This change was identified over 100 years ago but as the diagram shows, there were also other, sometimes equally important changes at other times.
The blue bands mark periods when lake levels were higher in central Europe, showing that the main phases of wet conditions were similar across the European continent.

Chapter 4: Peatlands and past climate change
Dan J. Charman, Robert K. Booth, Markku Mäkilä, and Andrey Sirin
Assessment on Peatlands, Biodiversity and Climate Change
Wetlands International

This “discrepancy in the wetness indicated in the tenth century” is also very apparent in the Åkhult fen site in southern Sweden.

Around 1000 cal. BP the precipitation and the supply of mineral soil water to the two sites increased and the bog vegetation of that time was replaced by fen vegetation.

Figure 6.
The variation with time in mass accretion (upper row) and height increment (lower row) rates in the catotelm at the bog (left) and fen (right) sites.
Data from the main deep cores.
The ages (cal. BP) refer to the midpoint of each 5 cm sample and have been calculated separately for each stage using the 14C dates and N accretion rates in Table 8. The arrows indicate the limits between the stratigraphical stages.

On the relations between water regime, mass accretion and formation of ombrotrophic conditions in Sphagnum mires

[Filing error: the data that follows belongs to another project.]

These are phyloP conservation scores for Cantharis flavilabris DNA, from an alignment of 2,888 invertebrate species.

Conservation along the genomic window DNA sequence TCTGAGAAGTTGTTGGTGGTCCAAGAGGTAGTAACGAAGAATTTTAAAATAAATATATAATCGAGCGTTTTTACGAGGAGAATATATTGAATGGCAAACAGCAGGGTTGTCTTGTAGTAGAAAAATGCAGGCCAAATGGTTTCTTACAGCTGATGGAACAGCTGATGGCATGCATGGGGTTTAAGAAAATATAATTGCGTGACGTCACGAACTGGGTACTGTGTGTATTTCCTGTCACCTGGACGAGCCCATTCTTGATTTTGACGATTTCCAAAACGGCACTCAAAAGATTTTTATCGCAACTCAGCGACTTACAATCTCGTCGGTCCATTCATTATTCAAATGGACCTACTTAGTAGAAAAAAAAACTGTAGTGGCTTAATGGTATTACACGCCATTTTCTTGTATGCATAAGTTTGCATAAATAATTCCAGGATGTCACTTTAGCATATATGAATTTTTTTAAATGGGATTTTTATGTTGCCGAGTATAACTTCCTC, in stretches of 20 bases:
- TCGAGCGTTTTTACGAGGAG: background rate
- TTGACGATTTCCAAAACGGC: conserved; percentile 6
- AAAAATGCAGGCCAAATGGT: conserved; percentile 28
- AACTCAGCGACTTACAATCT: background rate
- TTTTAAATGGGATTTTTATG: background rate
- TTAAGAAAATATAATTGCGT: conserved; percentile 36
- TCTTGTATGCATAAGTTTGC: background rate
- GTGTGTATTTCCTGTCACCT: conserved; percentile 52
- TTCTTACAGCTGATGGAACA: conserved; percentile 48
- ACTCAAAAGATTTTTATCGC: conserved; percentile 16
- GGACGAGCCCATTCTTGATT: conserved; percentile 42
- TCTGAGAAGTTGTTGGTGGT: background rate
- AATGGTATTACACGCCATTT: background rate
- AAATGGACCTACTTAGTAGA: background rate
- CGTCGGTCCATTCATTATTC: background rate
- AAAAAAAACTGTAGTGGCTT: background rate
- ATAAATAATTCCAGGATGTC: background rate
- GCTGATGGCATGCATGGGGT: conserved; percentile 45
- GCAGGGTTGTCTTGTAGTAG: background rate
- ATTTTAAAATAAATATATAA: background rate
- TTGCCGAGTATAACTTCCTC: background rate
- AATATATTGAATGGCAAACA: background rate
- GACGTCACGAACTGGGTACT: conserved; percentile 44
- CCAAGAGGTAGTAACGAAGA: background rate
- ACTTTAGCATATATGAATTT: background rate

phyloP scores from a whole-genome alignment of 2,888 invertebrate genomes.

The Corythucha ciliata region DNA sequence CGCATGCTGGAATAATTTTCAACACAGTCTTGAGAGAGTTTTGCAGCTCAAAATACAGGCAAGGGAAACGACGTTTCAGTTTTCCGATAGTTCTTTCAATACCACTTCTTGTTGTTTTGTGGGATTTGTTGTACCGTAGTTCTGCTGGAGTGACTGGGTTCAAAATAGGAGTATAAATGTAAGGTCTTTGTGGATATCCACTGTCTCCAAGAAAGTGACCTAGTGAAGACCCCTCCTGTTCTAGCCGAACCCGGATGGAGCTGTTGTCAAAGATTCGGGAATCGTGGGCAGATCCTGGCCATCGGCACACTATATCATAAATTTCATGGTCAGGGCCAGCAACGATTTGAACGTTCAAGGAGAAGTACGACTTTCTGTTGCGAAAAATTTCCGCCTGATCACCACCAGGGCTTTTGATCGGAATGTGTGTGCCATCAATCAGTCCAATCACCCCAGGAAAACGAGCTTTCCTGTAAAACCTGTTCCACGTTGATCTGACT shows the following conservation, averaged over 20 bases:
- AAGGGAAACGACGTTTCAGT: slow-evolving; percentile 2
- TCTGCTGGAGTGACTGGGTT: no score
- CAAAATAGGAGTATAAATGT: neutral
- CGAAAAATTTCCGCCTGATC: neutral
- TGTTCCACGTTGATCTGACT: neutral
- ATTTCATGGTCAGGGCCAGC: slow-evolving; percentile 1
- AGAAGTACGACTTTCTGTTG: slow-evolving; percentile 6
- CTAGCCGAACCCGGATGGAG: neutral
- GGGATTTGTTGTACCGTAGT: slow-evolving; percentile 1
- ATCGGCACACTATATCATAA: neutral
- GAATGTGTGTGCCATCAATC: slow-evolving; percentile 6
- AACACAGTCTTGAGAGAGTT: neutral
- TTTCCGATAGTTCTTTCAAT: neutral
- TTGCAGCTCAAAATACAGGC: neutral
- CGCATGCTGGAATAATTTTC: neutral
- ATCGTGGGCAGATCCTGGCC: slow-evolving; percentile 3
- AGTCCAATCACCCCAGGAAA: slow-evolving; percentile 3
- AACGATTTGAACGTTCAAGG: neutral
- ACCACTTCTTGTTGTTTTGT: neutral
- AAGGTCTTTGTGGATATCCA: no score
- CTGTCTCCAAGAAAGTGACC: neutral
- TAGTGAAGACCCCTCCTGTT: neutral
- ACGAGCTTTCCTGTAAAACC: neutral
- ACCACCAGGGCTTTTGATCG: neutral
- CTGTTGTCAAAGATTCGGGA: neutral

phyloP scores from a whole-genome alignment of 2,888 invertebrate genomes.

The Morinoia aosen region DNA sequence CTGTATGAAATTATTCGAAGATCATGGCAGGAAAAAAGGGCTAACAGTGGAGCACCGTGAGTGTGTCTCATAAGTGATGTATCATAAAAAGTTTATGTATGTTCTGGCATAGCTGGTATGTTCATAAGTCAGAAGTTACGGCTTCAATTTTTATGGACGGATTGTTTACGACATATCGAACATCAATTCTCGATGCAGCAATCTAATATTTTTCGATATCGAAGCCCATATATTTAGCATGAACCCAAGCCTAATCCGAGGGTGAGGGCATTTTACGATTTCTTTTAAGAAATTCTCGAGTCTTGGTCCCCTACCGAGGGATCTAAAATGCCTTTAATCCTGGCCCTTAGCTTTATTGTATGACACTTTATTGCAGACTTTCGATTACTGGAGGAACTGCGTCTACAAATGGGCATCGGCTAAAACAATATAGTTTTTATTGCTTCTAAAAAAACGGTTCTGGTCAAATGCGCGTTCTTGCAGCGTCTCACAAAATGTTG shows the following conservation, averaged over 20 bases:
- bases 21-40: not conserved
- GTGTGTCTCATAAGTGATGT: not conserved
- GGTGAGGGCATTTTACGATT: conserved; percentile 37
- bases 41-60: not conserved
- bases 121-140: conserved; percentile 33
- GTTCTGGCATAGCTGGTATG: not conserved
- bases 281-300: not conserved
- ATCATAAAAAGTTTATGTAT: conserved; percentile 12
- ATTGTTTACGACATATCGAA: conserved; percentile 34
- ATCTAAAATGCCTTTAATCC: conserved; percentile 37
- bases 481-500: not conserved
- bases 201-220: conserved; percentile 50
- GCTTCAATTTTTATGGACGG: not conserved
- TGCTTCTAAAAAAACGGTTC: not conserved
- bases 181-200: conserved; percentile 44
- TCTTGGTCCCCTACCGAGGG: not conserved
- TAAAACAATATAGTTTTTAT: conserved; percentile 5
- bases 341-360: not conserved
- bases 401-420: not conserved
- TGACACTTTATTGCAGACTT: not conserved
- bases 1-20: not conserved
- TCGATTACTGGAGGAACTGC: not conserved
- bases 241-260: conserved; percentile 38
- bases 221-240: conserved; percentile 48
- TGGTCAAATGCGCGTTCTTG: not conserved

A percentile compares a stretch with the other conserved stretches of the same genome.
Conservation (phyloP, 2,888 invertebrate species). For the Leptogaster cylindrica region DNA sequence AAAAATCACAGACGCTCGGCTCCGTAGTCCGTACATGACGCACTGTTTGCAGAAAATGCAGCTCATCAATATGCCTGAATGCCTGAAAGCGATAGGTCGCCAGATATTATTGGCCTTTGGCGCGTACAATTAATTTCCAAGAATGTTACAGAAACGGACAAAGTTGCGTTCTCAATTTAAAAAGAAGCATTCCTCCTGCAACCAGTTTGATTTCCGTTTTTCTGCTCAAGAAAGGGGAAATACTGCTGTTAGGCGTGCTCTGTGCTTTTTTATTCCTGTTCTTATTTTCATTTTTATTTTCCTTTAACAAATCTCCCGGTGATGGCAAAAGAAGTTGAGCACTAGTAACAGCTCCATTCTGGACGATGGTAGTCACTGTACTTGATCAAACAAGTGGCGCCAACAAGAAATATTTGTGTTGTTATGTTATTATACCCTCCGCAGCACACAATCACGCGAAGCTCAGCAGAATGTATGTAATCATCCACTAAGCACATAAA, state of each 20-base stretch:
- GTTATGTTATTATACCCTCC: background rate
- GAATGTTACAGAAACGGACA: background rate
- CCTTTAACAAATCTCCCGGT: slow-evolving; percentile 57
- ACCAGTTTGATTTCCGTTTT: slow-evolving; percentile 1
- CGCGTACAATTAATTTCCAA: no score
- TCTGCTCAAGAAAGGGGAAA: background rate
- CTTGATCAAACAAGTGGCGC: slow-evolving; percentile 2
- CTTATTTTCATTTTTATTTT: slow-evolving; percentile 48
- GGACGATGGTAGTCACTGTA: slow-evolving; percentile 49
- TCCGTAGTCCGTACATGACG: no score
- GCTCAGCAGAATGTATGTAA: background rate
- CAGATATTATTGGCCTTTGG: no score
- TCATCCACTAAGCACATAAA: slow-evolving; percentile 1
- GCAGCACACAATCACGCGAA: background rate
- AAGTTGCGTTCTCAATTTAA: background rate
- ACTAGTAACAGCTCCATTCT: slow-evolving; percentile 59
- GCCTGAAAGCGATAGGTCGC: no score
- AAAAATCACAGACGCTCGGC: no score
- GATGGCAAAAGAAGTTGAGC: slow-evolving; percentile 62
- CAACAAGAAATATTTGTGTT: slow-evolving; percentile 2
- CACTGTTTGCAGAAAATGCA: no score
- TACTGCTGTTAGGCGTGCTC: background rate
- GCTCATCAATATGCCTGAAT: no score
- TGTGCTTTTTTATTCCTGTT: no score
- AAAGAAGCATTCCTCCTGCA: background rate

N. Malmer
Mires and Peat, Volume 14 (2014), Article 07, 1–23

This “discrepancy in the wetness indicated in the tenth century” even appears as a distinct layer in the lithology of the Eipurs bog in Latvia.

Eipurs Bog - Latvia

Peat humic acid properties and factors influencing their variability in a temperate bog ecosystem
Maris Klavins, Oskars Purmalis, and Valery Rodinov
Estonian Journal of Ecology, 2013, 62, 1, 35-52

In the Dürre Maar [south of Cologne] in Germany this “discrepancy in the wetness indicated in the tenth century” is marked by a clear inflection point in the age-depth model.

The Dürre Maar is a dry maar, the originally existing maar lake has silted up.

It is surrounded by a weakly eroded wall of Lapilli-Tuff with a diameter of about 290 m.

The Dürre Maar originated more than 25,000 years ago.

The peat body is about 3,000 to 4,000 years old and has a thickness of about 12 m. [translated via Google]

A maar is a broad, low-relief volcanic crater caused by a phreatomagmatic eruption (an explosion which occurs when groundwater comes into contact with hot lava or magma).

A maar characteristically fills with water to form a relatively shallow crater lake.

Dürres Maar
Fig. 3.
Lithology and age-depth-model of the “Dürres Maar” peat deposit.
R_Date values represent mean depths of the individual samples used for AMS 14C measurements.

Stable carbon and oxygen isotopes in sub-fossil Sphagnum: Assessment of their applicability for palaeoclimatology
Robert Moschen, Norbert Kühl, Ingo Rehberger, Andreas Lücke